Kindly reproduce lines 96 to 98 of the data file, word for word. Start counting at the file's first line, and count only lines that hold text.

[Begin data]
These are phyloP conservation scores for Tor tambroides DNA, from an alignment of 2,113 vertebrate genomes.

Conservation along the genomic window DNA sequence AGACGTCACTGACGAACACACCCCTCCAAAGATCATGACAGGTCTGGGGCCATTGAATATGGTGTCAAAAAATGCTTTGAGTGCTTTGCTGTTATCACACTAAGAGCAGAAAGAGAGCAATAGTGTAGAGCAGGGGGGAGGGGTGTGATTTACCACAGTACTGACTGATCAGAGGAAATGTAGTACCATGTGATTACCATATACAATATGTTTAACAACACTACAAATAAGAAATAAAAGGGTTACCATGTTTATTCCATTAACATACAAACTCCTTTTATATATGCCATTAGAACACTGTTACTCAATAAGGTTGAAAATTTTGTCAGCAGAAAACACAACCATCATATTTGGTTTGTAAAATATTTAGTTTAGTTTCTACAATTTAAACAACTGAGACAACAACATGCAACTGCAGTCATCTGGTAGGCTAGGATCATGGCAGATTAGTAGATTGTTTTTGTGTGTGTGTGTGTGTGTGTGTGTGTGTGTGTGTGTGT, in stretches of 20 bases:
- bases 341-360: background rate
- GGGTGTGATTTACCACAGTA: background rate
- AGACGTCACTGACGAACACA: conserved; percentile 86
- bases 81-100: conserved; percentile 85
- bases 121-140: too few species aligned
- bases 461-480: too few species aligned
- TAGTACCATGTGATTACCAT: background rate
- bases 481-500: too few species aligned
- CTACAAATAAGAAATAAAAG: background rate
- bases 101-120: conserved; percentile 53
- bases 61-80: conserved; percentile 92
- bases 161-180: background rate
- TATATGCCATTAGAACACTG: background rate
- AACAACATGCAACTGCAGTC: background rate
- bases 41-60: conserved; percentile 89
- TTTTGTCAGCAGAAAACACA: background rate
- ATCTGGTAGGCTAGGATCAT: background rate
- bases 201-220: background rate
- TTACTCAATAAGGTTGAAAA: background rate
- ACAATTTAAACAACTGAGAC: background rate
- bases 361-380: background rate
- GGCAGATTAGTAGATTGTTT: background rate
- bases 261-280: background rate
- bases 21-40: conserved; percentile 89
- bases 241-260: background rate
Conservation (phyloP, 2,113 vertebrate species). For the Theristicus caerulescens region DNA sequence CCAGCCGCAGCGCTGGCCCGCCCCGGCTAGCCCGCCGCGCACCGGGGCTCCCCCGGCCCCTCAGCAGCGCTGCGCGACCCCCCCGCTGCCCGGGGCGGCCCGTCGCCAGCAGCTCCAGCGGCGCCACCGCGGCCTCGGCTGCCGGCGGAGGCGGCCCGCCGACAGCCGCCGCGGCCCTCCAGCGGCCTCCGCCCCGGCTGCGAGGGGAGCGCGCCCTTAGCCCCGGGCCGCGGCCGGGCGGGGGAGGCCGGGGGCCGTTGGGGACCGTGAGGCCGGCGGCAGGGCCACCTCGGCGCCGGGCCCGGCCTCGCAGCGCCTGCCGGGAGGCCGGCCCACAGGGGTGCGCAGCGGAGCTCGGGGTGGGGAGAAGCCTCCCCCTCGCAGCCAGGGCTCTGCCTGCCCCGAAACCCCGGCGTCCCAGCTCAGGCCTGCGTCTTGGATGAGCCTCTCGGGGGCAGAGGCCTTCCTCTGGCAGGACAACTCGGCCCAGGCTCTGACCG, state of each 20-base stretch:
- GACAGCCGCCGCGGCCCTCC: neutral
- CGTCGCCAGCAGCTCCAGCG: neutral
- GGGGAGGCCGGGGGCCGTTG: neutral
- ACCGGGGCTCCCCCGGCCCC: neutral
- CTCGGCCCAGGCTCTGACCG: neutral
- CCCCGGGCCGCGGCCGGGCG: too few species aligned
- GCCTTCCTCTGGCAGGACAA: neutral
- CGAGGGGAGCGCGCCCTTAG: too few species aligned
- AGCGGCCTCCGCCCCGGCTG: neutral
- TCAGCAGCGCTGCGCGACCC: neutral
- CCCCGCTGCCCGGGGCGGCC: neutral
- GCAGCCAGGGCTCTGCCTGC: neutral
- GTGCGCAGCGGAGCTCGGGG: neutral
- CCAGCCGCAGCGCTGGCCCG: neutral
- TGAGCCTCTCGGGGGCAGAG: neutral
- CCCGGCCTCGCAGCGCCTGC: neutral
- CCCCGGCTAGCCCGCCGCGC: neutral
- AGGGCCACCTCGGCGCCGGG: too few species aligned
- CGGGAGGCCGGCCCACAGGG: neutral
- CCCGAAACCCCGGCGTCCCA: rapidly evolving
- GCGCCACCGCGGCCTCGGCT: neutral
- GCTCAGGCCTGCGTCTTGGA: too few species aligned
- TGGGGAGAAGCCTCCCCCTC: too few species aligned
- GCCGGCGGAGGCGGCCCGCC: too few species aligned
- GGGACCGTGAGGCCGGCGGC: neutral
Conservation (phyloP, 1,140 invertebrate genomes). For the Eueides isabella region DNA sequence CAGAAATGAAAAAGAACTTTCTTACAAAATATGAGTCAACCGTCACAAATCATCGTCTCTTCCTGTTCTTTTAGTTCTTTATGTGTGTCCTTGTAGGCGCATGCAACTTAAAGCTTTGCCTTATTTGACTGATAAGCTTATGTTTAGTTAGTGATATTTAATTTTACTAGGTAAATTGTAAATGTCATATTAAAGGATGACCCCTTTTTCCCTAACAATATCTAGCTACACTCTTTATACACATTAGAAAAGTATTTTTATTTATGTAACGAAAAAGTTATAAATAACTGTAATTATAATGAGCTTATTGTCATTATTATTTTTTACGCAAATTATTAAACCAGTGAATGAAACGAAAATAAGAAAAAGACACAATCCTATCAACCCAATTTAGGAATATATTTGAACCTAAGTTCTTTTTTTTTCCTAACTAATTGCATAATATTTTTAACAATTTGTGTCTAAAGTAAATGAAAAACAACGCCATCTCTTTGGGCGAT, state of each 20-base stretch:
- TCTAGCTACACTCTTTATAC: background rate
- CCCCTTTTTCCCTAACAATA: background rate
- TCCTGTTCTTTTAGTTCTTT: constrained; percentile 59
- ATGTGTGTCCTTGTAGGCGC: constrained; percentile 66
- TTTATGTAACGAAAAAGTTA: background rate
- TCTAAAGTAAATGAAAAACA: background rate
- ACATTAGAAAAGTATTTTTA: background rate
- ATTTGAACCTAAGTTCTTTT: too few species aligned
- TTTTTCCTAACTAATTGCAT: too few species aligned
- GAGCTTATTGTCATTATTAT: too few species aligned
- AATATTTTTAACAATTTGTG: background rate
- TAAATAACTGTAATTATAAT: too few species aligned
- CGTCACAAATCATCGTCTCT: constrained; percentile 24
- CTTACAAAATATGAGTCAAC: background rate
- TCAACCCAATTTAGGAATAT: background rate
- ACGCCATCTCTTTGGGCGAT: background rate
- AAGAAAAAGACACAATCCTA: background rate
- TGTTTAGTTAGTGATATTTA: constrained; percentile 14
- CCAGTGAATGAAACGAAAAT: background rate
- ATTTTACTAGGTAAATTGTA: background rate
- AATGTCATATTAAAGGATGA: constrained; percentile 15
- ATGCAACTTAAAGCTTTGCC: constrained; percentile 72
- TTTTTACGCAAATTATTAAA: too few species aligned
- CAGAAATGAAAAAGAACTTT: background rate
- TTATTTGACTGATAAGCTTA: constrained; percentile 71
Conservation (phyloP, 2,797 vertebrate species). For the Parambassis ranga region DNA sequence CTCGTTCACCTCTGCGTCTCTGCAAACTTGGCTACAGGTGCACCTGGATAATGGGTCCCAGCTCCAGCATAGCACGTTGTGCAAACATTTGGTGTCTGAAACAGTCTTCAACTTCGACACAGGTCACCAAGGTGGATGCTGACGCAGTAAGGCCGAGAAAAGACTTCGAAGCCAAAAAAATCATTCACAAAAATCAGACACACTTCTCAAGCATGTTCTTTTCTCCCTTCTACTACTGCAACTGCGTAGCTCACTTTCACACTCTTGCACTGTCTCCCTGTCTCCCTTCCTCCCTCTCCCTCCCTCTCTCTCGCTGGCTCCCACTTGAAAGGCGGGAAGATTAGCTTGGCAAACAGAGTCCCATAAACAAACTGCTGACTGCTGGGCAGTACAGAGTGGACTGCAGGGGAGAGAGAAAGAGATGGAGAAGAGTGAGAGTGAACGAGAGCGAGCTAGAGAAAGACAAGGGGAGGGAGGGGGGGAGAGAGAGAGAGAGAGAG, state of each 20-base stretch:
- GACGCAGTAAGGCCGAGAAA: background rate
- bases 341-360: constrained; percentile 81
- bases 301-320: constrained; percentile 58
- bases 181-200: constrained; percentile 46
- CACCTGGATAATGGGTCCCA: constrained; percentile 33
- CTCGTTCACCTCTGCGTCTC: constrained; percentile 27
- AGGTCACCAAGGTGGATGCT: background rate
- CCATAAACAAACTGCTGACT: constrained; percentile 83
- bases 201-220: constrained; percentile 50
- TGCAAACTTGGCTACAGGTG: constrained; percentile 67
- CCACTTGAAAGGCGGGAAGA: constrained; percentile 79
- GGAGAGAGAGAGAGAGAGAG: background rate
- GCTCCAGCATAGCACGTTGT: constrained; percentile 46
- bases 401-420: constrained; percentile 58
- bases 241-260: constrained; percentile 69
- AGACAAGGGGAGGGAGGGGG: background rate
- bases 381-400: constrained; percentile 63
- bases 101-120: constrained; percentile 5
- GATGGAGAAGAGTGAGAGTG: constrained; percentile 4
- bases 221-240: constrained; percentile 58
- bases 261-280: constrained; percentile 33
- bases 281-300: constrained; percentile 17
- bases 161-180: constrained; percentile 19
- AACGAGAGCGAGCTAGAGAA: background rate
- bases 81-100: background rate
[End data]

- AGACAAGGGGAGGGAGGGGG: background rate
- bases 381-400: constrained; percentile 63
- bases 101-120: constrained; percentile 5